Carnival To Pay Fine Over Data Breach That Impacted Staff and Customers

Carnival to pay over a million dollars as a result of the data breach that impacted its employees and customers.

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Carnival Cruise Line has agreed with 46 different attorney generals on a 1.25 million dollar settlement. The settlement stems from a data breach that involved the personal information of approximately 180,000 Carnival employees and customers nationwide.

In August 2020, Carnival reported a data breach in which a person or organization gained access to certain Carnival employee e-mail accounts.

The breach included names, addresses, passport numbers, driver’s license numbers, payment card information, health information, and Social Security Numbers.

Carnival Cruise Line To Pay $1.25 Million Over Data Breach

Carnival cruise line has entered a settlement agreement with 46 different attorney generals throughout the United States. The settlement comes from a data breach widely reported at the time. 

The breach included names, addresses, passport numbers, driver’s license numbers, payment card information, health information, and a relatively small number of Social Security Numbers. 

In March 2020, Carnival stated that it acted quickly to shut down the intrusion and restore operations. At that time, the company did preventive maintenance work to prevent further unauthorized access, hired a cybersecurity firm to investigate the matter, and notified the relevant authorities.

Carnival Cruise Ship Deck
Photo Credit: Turn_Mug / Shutterstock

As it turns out, the breach happened already before August of 2020, possibly as early as May of 2019, according to a press release from the group of 46 attorney generals:

“Breach notifications sent to attorneys general offices stated that Carnival first became aware of suspicious email activity in late May of 2019 — approximately 10 months before Carnival reported the breach. A multistate investigation ensued, focusing on Carnival’s email security practices and compliance with state breach notification statutes.”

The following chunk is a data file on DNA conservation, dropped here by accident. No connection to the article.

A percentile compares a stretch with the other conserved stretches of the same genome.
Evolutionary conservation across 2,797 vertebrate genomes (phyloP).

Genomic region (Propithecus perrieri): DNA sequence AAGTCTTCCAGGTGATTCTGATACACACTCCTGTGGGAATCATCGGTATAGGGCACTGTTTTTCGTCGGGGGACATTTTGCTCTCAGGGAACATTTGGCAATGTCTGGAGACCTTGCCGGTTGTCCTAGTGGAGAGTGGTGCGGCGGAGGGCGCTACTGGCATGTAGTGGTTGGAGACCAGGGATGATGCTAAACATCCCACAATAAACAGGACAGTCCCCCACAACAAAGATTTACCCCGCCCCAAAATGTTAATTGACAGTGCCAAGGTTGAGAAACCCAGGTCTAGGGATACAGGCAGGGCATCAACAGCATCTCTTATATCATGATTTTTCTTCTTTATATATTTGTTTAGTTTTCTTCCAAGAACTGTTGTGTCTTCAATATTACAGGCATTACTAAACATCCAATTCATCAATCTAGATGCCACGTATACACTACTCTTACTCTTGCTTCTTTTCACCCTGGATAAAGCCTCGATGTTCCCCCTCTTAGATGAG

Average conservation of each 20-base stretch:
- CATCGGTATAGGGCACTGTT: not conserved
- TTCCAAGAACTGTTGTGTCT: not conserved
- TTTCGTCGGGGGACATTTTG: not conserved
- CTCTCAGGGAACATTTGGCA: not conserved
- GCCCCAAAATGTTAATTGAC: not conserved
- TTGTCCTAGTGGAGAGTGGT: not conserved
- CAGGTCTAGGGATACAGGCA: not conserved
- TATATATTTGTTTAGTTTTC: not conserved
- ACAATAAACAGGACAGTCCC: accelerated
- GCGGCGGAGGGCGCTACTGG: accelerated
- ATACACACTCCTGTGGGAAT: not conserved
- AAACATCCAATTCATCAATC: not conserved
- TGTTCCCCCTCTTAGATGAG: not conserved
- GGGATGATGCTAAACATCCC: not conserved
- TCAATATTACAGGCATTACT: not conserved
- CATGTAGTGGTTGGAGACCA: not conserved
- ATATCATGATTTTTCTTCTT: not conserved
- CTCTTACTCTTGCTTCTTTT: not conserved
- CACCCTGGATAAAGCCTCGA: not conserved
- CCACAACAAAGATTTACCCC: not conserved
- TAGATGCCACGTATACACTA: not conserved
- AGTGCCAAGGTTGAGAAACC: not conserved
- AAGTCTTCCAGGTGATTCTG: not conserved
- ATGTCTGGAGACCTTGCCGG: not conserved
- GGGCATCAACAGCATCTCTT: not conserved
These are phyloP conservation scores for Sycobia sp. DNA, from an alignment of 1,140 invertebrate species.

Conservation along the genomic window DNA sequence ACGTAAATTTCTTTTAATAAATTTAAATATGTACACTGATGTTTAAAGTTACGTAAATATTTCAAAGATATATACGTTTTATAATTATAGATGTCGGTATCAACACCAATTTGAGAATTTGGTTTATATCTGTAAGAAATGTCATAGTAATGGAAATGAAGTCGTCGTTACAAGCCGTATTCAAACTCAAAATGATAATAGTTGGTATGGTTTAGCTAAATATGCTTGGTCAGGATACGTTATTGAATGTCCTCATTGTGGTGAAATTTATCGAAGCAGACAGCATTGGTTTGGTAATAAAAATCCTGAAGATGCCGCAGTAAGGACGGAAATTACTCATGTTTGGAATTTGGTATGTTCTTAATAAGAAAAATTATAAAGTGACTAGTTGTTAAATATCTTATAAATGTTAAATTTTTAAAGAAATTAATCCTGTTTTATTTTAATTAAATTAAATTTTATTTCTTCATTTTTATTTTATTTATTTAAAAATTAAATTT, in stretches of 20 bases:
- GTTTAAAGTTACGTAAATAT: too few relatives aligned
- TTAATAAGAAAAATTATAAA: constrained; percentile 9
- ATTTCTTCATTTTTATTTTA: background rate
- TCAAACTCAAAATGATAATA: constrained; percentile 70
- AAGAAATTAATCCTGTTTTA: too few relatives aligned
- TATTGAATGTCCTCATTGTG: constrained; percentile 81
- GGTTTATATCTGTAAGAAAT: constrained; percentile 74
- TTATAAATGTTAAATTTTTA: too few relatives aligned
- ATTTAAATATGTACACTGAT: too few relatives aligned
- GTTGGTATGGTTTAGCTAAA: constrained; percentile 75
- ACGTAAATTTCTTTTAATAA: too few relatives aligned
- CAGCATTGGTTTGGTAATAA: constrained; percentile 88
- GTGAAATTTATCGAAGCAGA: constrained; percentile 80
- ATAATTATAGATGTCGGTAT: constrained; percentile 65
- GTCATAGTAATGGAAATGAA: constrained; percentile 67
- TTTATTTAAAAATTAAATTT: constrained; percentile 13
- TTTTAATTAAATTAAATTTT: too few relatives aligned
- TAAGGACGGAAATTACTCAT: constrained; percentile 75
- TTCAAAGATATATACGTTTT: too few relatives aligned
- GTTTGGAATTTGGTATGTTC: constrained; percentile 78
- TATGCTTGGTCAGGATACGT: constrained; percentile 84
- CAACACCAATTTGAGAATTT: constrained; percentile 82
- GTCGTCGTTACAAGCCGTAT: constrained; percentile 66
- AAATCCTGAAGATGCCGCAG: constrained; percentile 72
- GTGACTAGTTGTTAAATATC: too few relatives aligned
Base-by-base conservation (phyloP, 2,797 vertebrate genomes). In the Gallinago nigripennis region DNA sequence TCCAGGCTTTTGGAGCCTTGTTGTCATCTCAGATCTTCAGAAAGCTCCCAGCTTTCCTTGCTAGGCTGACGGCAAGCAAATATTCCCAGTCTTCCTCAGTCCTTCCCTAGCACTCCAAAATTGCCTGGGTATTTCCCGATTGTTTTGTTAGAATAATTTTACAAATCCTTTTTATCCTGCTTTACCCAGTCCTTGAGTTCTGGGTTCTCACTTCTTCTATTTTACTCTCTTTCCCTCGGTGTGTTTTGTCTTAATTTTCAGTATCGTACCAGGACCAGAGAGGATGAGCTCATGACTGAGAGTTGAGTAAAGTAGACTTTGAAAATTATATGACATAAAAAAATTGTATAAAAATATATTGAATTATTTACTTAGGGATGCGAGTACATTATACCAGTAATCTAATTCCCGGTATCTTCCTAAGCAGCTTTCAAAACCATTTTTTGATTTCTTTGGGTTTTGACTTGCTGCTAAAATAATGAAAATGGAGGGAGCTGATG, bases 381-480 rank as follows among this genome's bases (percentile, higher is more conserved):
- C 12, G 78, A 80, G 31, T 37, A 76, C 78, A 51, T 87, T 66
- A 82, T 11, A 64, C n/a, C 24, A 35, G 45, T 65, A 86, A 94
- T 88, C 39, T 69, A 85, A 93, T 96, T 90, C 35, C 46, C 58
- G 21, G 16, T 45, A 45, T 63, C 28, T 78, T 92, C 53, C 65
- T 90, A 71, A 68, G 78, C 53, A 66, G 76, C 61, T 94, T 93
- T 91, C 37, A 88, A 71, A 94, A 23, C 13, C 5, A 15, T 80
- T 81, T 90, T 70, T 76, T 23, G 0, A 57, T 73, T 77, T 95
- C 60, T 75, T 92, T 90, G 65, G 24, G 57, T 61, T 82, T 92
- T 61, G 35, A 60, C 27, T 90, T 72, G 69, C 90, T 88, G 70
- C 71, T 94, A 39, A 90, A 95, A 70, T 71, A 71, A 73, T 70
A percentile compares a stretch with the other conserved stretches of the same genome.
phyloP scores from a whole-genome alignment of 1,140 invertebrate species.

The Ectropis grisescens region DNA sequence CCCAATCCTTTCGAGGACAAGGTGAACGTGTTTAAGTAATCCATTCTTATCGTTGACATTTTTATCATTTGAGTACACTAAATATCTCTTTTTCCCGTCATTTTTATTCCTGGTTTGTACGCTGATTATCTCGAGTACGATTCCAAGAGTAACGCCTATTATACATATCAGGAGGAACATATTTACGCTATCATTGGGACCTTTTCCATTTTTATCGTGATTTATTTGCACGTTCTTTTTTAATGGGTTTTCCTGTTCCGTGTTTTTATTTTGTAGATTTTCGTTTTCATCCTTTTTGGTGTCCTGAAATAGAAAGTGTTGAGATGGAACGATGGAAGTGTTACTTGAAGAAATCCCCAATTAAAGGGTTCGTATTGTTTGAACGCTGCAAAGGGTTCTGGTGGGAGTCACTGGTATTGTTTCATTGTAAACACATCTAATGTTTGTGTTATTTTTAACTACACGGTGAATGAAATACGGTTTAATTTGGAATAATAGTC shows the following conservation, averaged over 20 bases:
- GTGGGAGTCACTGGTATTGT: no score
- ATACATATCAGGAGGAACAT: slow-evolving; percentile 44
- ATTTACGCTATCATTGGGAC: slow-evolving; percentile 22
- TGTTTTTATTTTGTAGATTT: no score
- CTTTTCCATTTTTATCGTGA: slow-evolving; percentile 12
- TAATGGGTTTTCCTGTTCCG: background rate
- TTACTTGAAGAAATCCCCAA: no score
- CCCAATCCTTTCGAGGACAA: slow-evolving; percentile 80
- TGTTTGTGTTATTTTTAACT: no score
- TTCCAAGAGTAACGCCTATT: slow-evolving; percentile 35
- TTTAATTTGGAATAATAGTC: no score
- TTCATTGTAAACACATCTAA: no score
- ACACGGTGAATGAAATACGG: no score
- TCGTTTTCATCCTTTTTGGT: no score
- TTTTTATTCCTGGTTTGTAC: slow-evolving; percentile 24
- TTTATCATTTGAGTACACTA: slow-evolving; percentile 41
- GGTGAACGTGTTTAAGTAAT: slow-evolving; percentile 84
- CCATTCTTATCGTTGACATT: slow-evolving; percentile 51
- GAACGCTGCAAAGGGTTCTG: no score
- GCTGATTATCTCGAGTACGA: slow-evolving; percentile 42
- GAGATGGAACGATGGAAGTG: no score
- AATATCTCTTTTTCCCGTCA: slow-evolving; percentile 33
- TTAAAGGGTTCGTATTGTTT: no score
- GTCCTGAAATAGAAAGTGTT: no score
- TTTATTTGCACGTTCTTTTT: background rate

The breach that happened with Carnival Cruise Line and its sister lines was an unstructured data breach. These types of breaches are typically what happens when employees store sensitive information in emails or other unsecured platforms, and this data falls in the wrong hands. 

Carnival To Implement Several Security Responses

Besides the $1.25 million dollars fine, Carnival has agreed to a series of provisions designed to strengthen its email security and breach response practices. Those include:

  • Implementing a breach response plan
  • Email security training for employees, including training to spot possible phishing attempts
  • Multi-factor authentication for remote email access;
  • A review of the password policies within the company
  • Password policies and procedures requiring the use of strong, complex passwords, password rotation, and secure password storage;
  • Log and monitor potential security events on the company’s network; and
  • Undergoing an independent information security assessment.
Carnival cruise Ships
Photo Courtesy: Carnival Cruise Line

In the last two years, Carnival Cruise Line and Carnival Corporation have come under intense scrutiny following several data breaches, cyberattacks, and ransomware attacks. All of which had some impact on the affected cruise lines and cruise ships. 

In August of 2020, Carnival Corporation was hit by a ransomware attack. During this attack, several files were encrypted and downloaded. At the time, P&O Cruises and sister line Cunard Line both posted updates of an issue with IT systems and even phone lines. 

On December 29, 2020, AIDA Cruises, the German cruise operator owned by Carnival Corporation, went through a cyberattack that brought down the company’s phone lines and several IT systems. 

In March of 2021, Carnival Cruise Line suffered another data breach. The breach affected the personal information of some guests, employees, and crew for Carnival Cruise Line, Holland America Line, Princess Cruises, and medical operations.

At worst, a well-placed cyberattack could lead to safety issues for guests, crew, and the vessel itself, especially with ships becoming increasingly dependent on cloud interfacing.

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